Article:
When the temperature of the container 14 is temperature stabilized within the range of 120 F. to 220 F., the pressure in the bellows is increased to a curing pressure within the range of 400 psi to 600 psi. This pressure is held constant while the temperature of the chamber 27 is brought up to a curing temperature of about 240 F. to 365 F., and the temperature of the container 14 is temperature stabilized, curing the part 11. After the part 11 is cured, the temperature source for chamber 27 is then turned off and the part 11 allowed to cool to handling temperature. The pressure in the bellows 26 is then relieved, the chamber 27 opened, and the part 11 removed. Any number of identical parts 11 can now be formed by repeating the procedure described above.

Referring to FIG. 3, the configuration of a similar apparatus 10a utilized in pressure molding of a convex/concave part 39 comprises: a box-like structure 31 (shown assembled in FIG. 4) having a top member 32, a bottom member 34, a first side member 35 which is provided with a clearance hole 36 through which the fluid supply pipe 25 of the diaphragm 26 is allowed to extend, a second side member 37, and two identical end members 41.

Housed inside the box-like structure 31 is the diaphragm 26, a rigid convex/concave mandrel 38, having the desired shape of the part to be pressure molded, and a pressure pad 28 configured to mate with the convex/concave mandrel 38. The box-like structure 31 is releasably held together by bolts 19.

FIG. 4 shows the apparatus 10a housed in a temperature controlled chamber and connected to the pressure source 30. The procedure utilized in pressure molding the concave/convex part 39 is substantially the same as that described above in pressure molding of complex-shaped parts such as the I-beam 11, shown in FIG. 2. The basic differences are that only one bellows 26 is required in pressure molding the concave/convex part 39, and the part 39 is normally layed up on the mandrel 38 with the concave/convex part 39 together with the mandrel 38 inserted into the box-like structure as one unit.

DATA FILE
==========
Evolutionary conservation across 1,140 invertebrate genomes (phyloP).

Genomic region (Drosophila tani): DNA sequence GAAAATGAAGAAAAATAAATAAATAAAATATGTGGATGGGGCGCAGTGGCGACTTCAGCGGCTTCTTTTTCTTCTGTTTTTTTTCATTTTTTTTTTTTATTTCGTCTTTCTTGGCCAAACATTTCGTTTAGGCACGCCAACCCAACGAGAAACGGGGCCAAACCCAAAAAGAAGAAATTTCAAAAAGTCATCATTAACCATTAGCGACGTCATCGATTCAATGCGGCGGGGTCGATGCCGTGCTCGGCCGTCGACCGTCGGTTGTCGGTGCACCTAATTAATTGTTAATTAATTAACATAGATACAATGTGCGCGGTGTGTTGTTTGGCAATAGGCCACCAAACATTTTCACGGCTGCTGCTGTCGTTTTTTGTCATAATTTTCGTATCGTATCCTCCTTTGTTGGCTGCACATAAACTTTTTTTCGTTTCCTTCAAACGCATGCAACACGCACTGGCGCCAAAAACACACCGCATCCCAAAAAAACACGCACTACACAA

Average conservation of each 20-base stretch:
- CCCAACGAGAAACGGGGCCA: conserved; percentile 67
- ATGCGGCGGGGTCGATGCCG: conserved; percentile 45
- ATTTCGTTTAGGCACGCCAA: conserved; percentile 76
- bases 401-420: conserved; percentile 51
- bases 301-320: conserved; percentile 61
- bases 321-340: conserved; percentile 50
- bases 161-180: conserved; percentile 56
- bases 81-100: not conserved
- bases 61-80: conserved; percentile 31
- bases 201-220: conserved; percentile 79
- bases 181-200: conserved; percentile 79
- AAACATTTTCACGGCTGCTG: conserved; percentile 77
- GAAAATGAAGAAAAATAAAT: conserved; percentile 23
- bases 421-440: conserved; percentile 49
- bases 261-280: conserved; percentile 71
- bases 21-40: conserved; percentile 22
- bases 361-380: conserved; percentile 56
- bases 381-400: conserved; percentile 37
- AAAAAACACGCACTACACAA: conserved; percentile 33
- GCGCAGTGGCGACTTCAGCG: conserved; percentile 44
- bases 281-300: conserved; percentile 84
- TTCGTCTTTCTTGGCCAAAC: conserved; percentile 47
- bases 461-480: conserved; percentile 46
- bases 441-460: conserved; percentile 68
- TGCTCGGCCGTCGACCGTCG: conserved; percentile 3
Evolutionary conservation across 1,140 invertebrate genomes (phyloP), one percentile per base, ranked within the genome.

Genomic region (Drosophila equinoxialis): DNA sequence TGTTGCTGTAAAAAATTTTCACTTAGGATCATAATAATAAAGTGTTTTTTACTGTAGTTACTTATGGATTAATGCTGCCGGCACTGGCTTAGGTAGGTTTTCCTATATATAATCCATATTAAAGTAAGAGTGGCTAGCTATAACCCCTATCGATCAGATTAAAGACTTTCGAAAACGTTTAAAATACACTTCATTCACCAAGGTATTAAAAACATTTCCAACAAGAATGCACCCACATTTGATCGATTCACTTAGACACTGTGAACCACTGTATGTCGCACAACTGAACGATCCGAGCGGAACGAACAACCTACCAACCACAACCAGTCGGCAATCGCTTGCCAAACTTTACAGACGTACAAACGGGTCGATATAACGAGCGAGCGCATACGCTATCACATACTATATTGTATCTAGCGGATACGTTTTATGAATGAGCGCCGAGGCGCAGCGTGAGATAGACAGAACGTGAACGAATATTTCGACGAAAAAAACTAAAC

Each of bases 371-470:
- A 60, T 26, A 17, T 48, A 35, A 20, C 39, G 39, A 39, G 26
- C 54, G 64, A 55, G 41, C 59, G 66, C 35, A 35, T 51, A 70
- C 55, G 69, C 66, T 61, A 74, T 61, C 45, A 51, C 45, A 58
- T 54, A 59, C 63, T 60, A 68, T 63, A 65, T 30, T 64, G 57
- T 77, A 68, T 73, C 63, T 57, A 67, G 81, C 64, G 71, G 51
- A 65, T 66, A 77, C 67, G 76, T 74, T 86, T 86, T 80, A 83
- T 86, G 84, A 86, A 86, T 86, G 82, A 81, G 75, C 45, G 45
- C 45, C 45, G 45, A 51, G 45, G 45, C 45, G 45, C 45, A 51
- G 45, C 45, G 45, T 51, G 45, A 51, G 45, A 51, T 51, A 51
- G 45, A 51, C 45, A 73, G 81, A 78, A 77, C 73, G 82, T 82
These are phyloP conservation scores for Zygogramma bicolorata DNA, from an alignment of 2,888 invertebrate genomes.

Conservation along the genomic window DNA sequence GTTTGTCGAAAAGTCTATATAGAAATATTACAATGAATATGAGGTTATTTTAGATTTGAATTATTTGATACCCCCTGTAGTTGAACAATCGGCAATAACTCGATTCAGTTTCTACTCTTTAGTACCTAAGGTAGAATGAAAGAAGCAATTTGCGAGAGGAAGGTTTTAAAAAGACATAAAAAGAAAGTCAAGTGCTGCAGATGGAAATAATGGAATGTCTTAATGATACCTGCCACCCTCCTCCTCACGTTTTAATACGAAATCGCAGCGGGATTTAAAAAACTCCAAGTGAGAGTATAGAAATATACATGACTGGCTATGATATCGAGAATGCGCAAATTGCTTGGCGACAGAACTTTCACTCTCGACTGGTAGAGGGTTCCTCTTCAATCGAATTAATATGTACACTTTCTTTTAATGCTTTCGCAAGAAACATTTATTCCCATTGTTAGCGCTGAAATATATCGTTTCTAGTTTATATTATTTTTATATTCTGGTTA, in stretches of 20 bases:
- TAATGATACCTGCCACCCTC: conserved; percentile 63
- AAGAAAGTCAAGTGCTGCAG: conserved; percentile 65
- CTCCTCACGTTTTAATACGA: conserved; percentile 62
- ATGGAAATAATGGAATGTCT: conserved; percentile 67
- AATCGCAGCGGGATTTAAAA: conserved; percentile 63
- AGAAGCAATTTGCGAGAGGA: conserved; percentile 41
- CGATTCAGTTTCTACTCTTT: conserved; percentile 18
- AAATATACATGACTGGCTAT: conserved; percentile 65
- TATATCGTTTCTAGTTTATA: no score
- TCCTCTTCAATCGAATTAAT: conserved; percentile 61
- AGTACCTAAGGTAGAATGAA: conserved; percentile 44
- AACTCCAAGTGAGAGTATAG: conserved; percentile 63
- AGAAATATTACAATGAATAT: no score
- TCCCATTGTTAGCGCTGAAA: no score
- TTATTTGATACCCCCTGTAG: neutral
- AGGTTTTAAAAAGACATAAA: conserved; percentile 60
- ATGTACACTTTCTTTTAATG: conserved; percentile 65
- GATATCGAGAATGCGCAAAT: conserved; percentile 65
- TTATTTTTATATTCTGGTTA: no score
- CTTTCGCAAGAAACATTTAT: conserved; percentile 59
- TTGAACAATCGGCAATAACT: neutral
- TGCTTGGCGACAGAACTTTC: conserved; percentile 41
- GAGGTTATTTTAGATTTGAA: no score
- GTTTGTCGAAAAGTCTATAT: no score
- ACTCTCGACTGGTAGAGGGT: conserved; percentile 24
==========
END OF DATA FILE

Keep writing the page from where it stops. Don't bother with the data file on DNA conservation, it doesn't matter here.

Obviously, flat parts (not shown) can be formed by eliminating the mandrel 38 and by using a flat pressure pad (not shown). While in order to comply with the statute, the invention has been described in language more or less specific as to the structural features of the apparatus and the means of pressure forming three different configurations of structural parts, it is to be understood that the invention is not limited to the specific features shown and described, but that the construction of the apparatus herein disclosed and the method described comprises the preferred form of practicing the invention, and the invention is therefore claimed in any of it forms or modifications within the valid scope of the appended claims.

Patent Citations
Cited PatentFiling datePublication dateApplicantTitle
US2489643 *Oct 18, 1943Nov 29, 1949Goodrich Co B FHeating and pressing apparatus